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How to compute the norm of a complex number under square root? Does the square of norm equal the norm of square:

$\|\sqrt z\|^2 = \|\sqrt {z^2}\|$?

Let $z = re^{i\theta}$, then $$\|\sqrt z\|^2 =\|\sqrt {re^{i\theta}}\|^2 = \|\sqrt r \sqrt {e^{i\theta}}\|^2 =\|\sqrt r {e^{1/2i\theta}}\|^2 = \|r {e^{i\theta}}\|.$$ And $$\|\sqrt {z^2}\|=\|\sqrt {(re^{i\theta})^2}\| = \|\sqrt {r^2e^{2i\theta}}\|= \|{re^{i\theta}}\|.$$

I hope this is correct? Thank you.

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  • $\begingroup$ $\sqrt z$ is ambiguous notation. $\endgroup$ – Pedro Tamaroff Jan 27 '14 at 10:27
  • $\begingroup$ er...? I meant the most common one, like $\sqrt{1 + 2i}$ @PedroTamaroff $\endgroup$ – 1LiterTears Jan 27 '14 at 10:28
  • $\begingroup$ Your calculations make no sense: the norm of a complex number is always a nonnegative real value. $\endgroup$ – heropup Jan 27 '14 at 10:29
  • $\begingroup$ Oh sorry @heropup, I meant to keep the norm. Thanks! $\endgroup$ – 1LiterTears Jan 27 '14 at 10:30
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    $\begingroup$ @1LiterTears There is no such thing as "the most common" squareroot of a complex number! $\endgroup$ – Pedro Tamaroff Jan 27 '14 at 10:40
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We claim that, for any $w \in \mathbb{R}$ and $z \in \mathbb{C}$, $$\|z^w\| = \|z\|^w.$$ Proof: if $\|z\| = 0$, then $z = 0$ and the desired condition is trivially satisfied. So suppose $\|z\| > 0$. Then $$\|z^w\| = \|r^w e^{iw\theta}\| = \|r^w\|\|e^{iw\theta}\| = \|r^w\| = \|r\|^w,$$ since $r > 0$. Also, $$\|z\|^w = \|r e^{i\theta}\|^w = \|r\|^w \|e^{i\theta}\|^w = \|r\|^w 1^w = \|r\|^w.$$ So they are equivalent, even if $z^w$ is multivalued.

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  • $\begingroup$ The definition of $z^\omega$ must be watched upon. This is where you lose generality. $\endgroup$ – AlexR Jan 27 '14 at 10:48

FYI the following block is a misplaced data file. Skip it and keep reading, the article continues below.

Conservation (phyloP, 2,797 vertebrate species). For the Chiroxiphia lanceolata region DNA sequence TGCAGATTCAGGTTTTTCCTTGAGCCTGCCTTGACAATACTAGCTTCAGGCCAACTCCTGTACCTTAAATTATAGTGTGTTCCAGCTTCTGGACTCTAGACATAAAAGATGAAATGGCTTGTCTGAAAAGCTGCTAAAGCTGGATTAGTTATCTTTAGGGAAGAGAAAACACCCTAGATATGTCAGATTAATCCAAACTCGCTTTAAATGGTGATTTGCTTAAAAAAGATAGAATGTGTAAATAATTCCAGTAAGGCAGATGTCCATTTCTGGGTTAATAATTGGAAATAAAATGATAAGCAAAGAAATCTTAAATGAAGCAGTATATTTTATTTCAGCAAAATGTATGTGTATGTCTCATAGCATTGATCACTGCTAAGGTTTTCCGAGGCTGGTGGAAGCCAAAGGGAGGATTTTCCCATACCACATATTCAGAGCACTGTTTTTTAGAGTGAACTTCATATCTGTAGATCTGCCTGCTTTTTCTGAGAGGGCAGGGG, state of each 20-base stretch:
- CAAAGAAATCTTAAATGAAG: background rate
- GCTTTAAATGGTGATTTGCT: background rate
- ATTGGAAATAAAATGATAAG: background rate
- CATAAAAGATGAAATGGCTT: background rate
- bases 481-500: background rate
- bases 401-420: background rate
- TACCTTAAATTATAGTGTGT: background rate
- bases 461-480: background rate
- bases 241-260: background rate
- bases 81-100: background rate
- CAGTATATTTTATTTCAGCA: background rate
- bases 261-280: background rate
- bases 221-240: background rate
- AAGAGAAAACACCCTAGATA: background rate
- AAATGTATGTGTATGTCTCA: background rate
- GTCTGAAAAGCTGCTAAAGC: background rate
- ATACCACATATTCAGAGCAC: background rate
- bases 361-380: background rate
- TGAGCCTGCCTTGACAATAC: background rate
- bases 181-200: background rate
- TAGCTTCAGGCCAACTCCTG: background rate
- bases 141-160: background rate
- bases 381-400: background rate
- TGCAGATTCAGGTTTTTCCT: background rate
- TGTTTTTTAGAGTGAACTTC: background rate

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    $\begingroup$ It doesn't matter: the magnitude of $z^w$ for any real $w$ is the same regardless of the branch chosen. $z^w = \exp(w \log z) = \exp(w \log |z| + i w \arg(z) + 2\pi i w k)$, and the magnitude is clearly $|z|^w$. $\endgroup$ – heropup Jan 27 '14 at 11:28
  • $\begingroup$ Still you can't define $z^\omega$ without choice of a branch. $\endgroup$ – AlexR Jan 27 '14 at 11:30
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    $\begingroup$ Of course you can. $z^w$ is a set that corresponds to a relation on $\mathbb C^2$. Nowhere is it required that such relations are single-valued, and certainly not for the purposes of this identity. You don't need to force a choice of branch, and especially not to uniquely define the norm, which as I have pointed out, is unique regardless of branch. $\endgroup$ – heropup Jan 27 '14 at 11:38
  • $\begingroup$ You should add that to your original answer (that $z^\omega$ need not necessarily be a holomorphic function on $\mathbb C$). $\endgroup$ – AlexR Jan 27 '14 at 11:47
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This is not correct. $|e^{i\theta}|=1 \quad \forall \theta\in\mathbb R$. Thus $$\Vert \sqrt z \Vert^2 = \Vert \sqrt r e^{i\frac\theta2} \Vert^2 = \Vert \sqrt r \Vert^2 = (\sqrt r)^2 = r$$ Where $r\ge 0$ by convention.
Note that $\sqrt z$ needs clarification. The usual definition excludes a line from $0$ to $\infty$, normally either $(-\infty, 0)$ or $(0, i\infty)$ then $$\sqrt z := \sqrt{|z|} e^{\frac12 i \arg z}$$


With regards to the edit:
Still you have the problem of defining the square root in the complex plane. If you chose a suitable definition, which limits you to a certain domain, equality will hold whenever $z$ and $z^2$ are in the domain of your square root.

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  • $\begingroup$ Hi Alex, thanks a lot. May I first ask - how can I deal with the simple case $\sqrt{1+i}$? $\endgroup$ – 1LiterTears Jan 27 '14 at 10:37
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    $\begingroup$ $(1+i)^2 = 2i$, so taking the square root to be $$\sqrt{\cdot} : \mathbb C \setminus (-\infty, 0) \to \mathbb C$$ Allows to write $|(1+i)^2| = 2 = {\sqrt 2}^2 = |1+i|^2$ $\endgroup$ – AlexR Jan 27 '14 at 10:40
  • $\begingroup$ Sorry for unclear - I am actually concerned about the case $\|\sqrt{1+i}\|$..? $\endgroup$ – 1LiterTears Jan 27 '14 at 10:43
  • $\begingroup$ In this case, the same definition of the square root will help you find $$\Vert \sqrt{1+i} \Vert = \sqrt[4]2$$ $\endgroup$ – AlexR Jan 27 '14 at 10:45
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    $\begingroup$ A small error: $\arg (1+i) = \frac\pi2 \neq \arg \frac\pi2$ $\endgroup$ – AlexR Jan 27 '14 at 10:49

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